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When the Academy of Country Music Awards announced its nominations in February, Sarah Buxton found herself among the honored few.
The Lawrence native was designated one of three nominees for ACM’s Top New Female Vocalist of the Year.
Yet Buxton has no plans to attend tonight’s televised ceremony in Las Vegas.
“I’m not going, because my record label isn’t paying for tickets,” Buxton says.
“Should I spend all that money on the plane tickets, the show tickets, my dress, the hotel room and then probably end up blowing a thousand bucks at three-card poker? Not smart.”
Buxton has needed to weigh many such tough decisions during the past few years since inking with prominent Nashville label Lyric Street, home to acts Rascal Flatts and SheDaisy. Some choices have led to wonderful experiences, others to frustrating ones.
On the positive side, this is the second year in a row Buxton earned a New Female Vocalist nomination. But this was the first time the ACM category was opened up to preliminary fan voting.
“The fans voted, and what’s her name — Julianne Hough — won already. She’s from ‘Dancing with the Stars.’ I’ve never met her, but I really like her,” says Buxton, from her home in Nashville.
The 28-year-old performer thought this year she might be able to top Hough and fellow nominee Ashton Shepherd.
“I don’t think I could have campaigned harder,” she says. “I had so many people who were helping: my mom, my publishing company. I had nurses at Vanderbilt Hospital sending out notes to all the nurses. I really thought I had a shot. I was kind of expecting to win (laughs).”
So no award, no jet-setting to Vegas, no hobnobbing with country’s “beautiful people.” Instead, Buxton is heading back to the studio armed with a more deliberate purpose of taking her career into her own hands.
Despite signing to Lyric Street in 2006, Buxton is still awaiting the release of her first record.
So far, she’s only issued a digital EP sardonically titled “Almost My Record.” The project features five tracks, including her songs “Love is a Trip,” which was used to promote the ABC series “Men in Trees,” and “Stupid Boy,” which heartthrob Keith Urban covered and scored a top-five hit.
“There are probably 20 answers to the question of why the album isn’t out, depending on who you ask,” she says. “It’s taken thousands of dollars of therapy to get to the point where I can talk about it without the blood pressure climbing.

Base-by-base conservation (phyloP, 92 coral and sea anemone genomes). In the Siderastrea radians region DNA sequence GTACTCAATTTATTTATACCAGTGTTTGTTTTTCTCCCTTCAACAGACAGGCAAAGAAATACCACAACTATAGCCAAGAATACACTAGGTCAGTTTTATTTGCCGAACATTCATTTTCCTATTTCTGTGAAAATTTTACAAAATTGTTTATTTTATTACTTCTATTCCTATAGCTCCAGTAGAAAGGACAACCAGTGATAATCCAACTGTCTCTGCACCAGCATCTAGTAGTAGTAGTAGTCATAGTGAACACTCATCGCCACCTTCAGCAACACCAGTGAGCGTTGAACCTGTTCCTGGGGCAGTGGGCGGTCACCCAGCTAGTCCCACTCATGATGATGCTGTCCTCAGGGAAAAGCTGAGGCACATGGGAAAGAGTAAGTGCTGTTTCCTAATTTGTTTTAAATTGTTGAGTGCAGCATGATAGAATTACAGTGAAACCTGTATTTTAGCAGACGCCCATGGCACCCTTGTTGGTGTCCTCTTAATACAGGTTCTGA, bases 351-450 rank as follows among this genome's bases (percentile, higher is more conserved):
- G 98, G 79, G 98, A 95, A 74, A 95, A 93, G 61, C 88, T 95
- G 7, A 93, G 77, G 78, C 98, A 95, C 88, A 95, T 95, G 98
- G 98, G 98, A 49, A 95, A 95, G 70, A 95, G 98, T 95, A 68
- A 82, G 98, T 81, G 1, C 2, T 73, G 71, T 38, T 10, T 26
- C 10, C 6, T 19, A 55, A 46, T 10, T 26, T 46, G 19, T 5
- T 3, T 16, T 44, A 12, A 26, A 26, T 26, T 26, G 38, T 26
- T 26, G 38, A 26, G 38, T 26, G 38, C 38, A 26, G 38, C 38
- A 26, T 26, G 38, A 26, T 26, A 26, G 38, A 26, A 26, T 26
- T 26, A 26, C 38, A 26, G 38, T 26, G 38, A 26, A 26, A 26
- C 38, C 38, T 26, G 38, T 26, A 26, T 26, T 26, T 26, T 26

“But honestly, it’s a different time in music. Economically, everything around the country is shifting and changing, and people are having to find a lot of new ways to do things — the record industry included. My record label is somewhat old-school. They have not adopted a new method to get records out. I don’t want to make them sound like they’re Amish, but they’re a little behind the times.”
Yet the more time marches on, the happier Buxton says she is that her initial recordings haven’t made it to CD.
“It’s like waiting to get married until you really find the one. I’ve grown so much as an artist and I’m ready to show myself to the world in a better way than I did on that other record,” she admits.
The 1998 Lawrence High School graduate headed to Nashville’s Belmont University upon graduation, intent upon fostering her singing career.
Three years on the road with a Southern rock act titled Stoik Oak helped develop her chops. By the time she was 20, she had found full-time work from an independent publishing company writing songs for other artists.
Though she expects this month to land one of her tunes on the latest Sara Evans record, Buxton says she’s mainly “focusing on my solo career.”
“I’m just allowing myself to enjoy this process,” she says. “The musical part and the songwriting is really the fun part. The political part of being an artist is what sucks. I hate that stuff.”
Finding her voice
In addition to her well-honed songwriting skills — which already differentiate her from 90 percent of the other young, pretty female artists in Nashville — Buxton is probably best known for her distinctive vocal tone.
USA Today music editor Ken Barnes wrote Buxton has “one of the most immediately arresting voices I’ve heard in a while.”
Doug Howard, Lyric Street’s senior vice president of A&R, describes her pipes as “truly unique and compelling.”
“I don’t think about it a lot. But sometimes when I hear it back I think, ‘That is a really unique voice,’” Buxton confesses. “The weird thing is no one in my family has a voice like mine. It would be one thing if my mom had a really raspy voice, but she doesn’t. My mom is an opera singer, and she’s like, ‘Sarah, can you sing without it being so breathy?’”
Buxton’s parents still live in Lawrence. Thus, she’s back in her hometown often. (She just returned for eight days over both the Thanksgiving and Christmas holidays.)
Otherwise, the singer is rooted in Nashville, hip-deep in the industry and everything that entails.
She says, “I’ve entered into a very prolific time. I’m in the middle of writing a bunch of new stuff. I’m hopefully going to be recording. But I’m not going to put out another song without having new management. I want to take on someone who is going to mentor me. Right now I’m doing everything on my own, and I’m kind of tired of it. It’s time to have a manager, time to have a coach.”
Who knows, maybe next year Buxton will even take home the ACM award for Top “New” Female Vocalist.